My Father, Robin Williams, and Me

I feel compelled to write this, as I sit alone in my apartment tearfully reading through the outpouring of grief at the news of Robin Williams‘ passing. It is no dispute that he was beloved by many, and this sudden and unexpected loss of a such an icon demands to be felt. So many childhoods were molded and enriched by Mr. Williams, and mine was no exception. Jumanji, Toys, Mrs. Doubtfire, Hook, Aladdin, Flubber; all of these films and more are near and dear to my heart, bringing me that pure and uninhibited joy of laughter that is uniquely felt through the eyes of a child.  But Robin Williams has always felt like so much more to me than just an actor on a screen. Growing up, my father was on disability due to increasing health complications from type 1 diabetes, so he was a stay-at-home dad. We would spend hours together watching classic ’60s sitcoms; The Beverly Hillbillies, The Andy Griffith Show, and Green Acres were amongst his favorites, and the theme songs to these shows (now forever engrained in my memory) always bring a smile to my face. When not indulging in our favorite throwback shows, we could be found watching any number of classic films. This bonding time with my dad instilled in me a passion for TV and film—with its ability to tell stories, to connect people, and to transport a person to another place and time. It is a passion that has stuck with me throughout my life, to the point of pursuing a degree in Film and Media Production.My point here is that my father had impeccable taste, a palette he passed on to me through a childhood of careful curation. True to his taste and keen eye, Robin Williams was amongst his favorite actors, and I have countless happy memories snuggling with my dad on the couch watching his films, from all those mentioned above to his countless other treasures like Good Morning Vietnam, Dead Poet’s Society, Patch Adams, and Jack (a particular favorite of mine as it shared my dad’s namesake). I came to cherish Williams, for he seemed to share so many qualities with another stand up guy I cherished above all others, my father.

When my father passed away after years of battling with his illness, my world shattered. I had just turned 21, and even though I was technically an adult, I never felt younger or more lost. He was, and still is, the most important person in my life. I had experienced plenty of close losses through uncles and grandparents, and always knew from a very young age that I would lose my dad too soon. Knowing this made me cling to and cherish him all the more, a knowledge that made losing him the biggest fear in my young adult life. It has been three years since he passed away, and in that time I have become a student of grief. I have learned that while the five stages are real, they are not linear, and one can travel back and forth among them freely. Grief ebbs and flows, and while I miss my father fiercely each and every day, some days it is easier to manage that grief, and others are harder. Today has been one of those hard days. This truly speaks to the tremendous talent and unique spirit that is Robin Williams, and I say is, not was, for we will forever have the ability to share in his memory through the body of work he left behind, and the lives he touched along the way. After losing my dad, I would watch Mrs. Doubtfire to feel closer to him, not only because Daniel Hillard is one of the greatest on-screen fathers in cinematic history, but because it starred Williams, a go-to father figure for me when I so severely missed my own. To me they have always been kindred spirits, right down to their eyes, which seemed to share this same spark for life, a combination of child-like wonder and mischief mixed with the wisdom of a soul far beyond his years.My heart especially goes out to his children, for I know what it is to lose an amazing father. It is a pain in your heart you carry with you always, but one that can be softened with time. My heart breaks seeing his last Instagram post, a photo of himself and his daughter Zelda when she was a little girl, and resonates with me more than I could ever express in words.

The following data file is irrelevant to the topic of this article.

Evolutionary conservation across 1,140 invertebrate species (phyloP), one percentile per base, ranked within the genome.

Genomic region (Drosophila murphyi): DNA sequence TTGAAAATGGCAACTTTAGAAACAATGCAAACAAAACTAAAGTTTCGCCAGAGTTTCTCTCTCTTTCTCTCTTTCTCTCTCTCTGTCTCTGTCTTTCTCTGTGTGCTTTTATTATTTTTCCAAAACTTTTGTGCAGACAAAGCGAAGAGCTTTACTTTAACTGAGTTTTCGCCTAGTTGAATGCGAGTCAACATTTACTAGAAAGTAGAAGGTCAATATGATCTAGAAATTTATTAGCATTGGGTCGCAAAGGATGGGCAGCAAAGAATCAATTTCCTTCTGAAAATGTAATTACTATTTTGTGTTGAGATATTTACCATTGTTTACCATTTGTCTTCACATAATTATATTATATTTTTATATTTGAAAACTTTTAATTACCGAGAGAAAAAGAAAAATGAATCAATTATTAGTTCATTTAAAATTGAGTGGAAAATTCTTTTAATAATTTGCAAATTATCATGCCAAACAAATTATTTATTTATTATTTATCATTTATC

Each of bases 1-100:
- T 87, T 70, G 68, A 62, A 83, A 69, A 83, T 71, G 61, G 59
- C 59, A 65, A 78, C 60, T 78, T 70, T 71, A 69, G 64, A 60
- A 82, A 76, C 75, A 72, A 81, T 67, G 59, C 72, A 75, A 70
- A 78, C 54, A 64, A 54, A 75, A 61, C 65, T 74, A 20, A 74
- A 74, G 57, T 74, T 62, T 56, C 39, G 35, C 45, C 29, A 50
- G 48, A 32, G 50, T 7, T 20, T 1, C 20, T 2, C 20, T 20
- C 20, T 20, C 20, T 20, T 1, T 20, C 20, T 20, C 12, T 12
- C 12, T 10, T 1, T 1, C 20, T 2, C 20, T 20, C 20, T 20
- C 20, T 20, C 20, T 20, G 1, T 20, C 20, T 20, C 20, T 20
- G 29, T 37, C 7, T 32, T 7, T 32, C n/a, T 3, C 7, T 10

In the sea of condolences we received after my father’s funeral, one has always stuck out amongst the rest and has brought me comfort ever since. “Though you may not see the humming-bird sing, if you listen closely, you can always hear his song.” I have looked at it as a beautiful way of expressing how a relationship with a loved one does not end with their death, but evolves.
Ashli Krieps is a 24-year-old Iowa transplant chasing her dreams studying Film & Media Production on the sunny West Coast. When not assisting everyone with their Apple products, you may find her submerged in any of numerous fandoms (Harry Potter above all), reading a book, or dancing by herself in her living room. You may check out her work on Vimeo, or follow her on Twitter & Tumblr if you feel so inclined.